"This case is about a choice... the defendant made," began Damon King's closing argument. He charged that Isaacs sold the videos mainly to make money rather than as an artistic statement, and noted that the defendant had not contested any of the facts about the movies' production or sale; only whether they fit the definition of obscenity, which he assured the jury that they did. He also said that if didn't matter if some people might find the videos to have artistic value; it was whether a "reasonable person" would do so.
"There is no question that the defendant was exploiting these videos" for their monetary value," he stated, adding that Isaacs "chose to exceed the limits of what the law allows."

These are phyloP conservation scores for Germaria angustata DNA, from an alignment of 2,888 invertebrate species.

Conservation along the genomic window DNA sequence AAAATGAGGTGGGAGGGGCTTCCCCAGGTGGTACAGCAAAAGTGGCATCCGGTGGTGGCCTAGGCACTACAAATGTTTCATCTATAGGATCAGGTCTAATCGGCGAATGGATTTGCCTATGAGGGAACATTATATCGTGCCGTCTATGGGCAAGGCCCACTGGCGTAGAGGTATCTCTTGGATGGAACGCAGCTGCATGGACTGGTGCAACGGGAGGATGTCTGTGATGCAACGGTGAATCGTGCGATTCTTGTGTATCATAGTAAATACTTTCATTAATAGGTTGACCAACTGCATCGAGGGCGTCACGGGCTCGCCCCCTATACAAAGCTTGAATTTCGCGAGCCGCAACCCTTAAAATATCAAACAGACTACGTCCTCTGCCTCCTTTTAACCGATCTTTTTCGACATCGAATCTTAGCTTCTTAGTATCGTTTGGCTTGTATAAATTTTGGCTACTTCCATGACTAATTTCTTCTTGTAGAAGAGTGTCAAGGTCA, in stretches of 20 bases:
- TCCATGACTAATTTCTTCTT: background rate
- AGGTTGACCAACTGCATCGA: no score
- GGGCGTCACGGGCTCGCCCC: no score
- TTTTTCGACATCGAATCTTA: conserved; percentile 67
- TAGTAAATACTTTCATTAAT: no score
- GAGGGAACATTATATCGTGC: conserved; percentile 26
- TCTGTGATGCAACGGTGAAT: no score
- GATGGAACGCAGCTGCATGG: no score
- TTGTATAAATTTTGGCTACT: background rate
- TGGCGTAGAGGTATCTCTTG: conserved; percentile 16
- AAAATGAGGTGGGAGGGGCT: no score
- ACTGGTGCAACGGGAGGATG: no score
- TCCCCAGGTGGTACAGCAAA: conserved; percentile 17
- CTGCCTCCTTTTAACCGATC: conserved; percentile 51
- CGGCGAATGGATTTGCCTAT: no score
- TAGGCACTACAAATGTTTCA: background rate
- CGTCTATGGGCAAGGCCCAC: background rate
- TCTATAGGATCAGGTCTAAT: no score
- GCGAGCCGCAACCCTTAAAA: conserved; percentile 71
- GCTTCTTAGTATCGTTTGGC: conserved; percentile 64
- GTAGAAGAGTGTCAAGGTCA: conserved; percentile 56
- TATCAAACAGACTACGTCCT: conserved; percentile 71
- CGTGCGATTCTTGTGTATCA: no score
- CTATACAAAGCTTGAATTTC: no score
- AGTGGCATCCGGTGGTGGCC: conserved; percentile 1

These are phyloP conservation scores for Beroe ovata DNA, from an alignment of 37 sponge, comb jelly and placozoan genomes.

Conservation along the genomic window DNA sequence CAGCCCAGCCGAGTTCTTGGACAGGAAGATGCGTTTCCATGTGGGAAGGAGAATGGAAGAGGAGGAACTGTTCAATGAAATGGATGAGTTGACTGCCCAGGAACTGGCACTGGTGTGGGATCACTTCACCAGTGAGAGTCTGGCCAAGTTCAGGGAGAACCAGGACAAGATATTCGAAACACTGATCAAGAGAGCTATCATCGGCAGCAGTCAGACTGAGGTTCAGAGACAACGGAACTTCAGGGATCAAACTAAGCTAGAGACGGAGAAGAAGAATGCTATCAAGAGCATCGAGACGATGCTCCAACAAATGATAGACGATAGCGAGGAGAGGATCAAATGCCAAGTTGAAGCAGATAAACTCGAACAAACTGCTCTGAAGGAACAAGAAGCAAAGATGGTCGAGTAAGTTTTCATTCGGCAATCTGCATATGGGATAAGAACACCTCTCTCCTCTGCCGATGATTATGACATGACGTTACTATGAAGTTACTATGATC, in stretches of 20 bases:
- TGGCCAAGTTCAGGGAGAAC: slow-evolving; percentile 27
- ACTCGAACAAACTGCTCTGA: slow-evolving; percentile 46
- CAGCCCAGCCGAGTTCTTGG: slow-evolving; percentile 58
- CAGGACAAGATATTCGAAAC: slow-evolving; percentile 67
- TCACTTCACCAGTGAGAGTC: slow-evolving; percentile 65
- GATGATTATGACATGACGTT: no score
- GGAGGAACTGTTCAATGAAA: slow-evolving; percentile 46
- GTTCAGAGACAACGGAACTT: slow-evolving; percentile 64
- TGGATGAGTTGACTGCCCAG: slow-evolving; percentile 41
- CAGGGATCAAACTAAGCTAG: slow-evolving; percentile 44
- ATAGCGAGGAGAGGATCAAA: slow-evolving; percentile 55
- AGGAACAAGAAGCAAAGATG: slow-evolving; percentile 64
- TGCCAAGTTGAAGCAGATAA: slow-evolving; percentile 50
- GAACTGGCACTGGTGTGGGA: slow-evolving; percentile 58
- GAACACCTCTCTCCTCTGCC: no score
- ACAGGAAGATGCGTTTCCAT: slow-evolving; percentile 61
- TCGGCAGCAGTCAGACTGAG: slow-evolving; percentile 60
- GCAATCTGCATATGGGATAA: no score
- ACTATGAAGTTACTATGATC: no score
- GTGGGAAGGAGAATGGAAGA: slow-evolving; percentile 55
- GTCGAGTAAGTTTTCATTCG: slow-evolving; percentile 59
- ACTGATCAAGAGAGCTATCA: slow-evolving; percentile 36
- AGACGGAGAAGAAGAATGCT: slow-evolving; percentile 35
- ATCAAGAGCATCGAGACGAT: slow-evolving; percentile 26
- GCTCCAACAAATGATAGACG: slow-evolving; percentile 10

When Diamond's turn at the podium came, he sought to compare Isaacs' business and productions to those of the "huge, large porn industry that is accepted" in the Los Angeles area and even holds conventions in the city to display its wares—though prosecutor King would later note that Lt. Lewison had stated that he'd never seen works like Isaacs' at any of the L.A. adult conventions.
Diamond went on to challenge several assumptions contained in the judge's instructions, reminding the jury that it should read those instructions carefully, especially those establishing the elements of the "crime." He noted that the jurors' personal tastes were not what is important—"You're gonna think the materials were disgusting and repulsive," he told them—but that they must consider the changing views of a society that is currently in the middle of a culture war.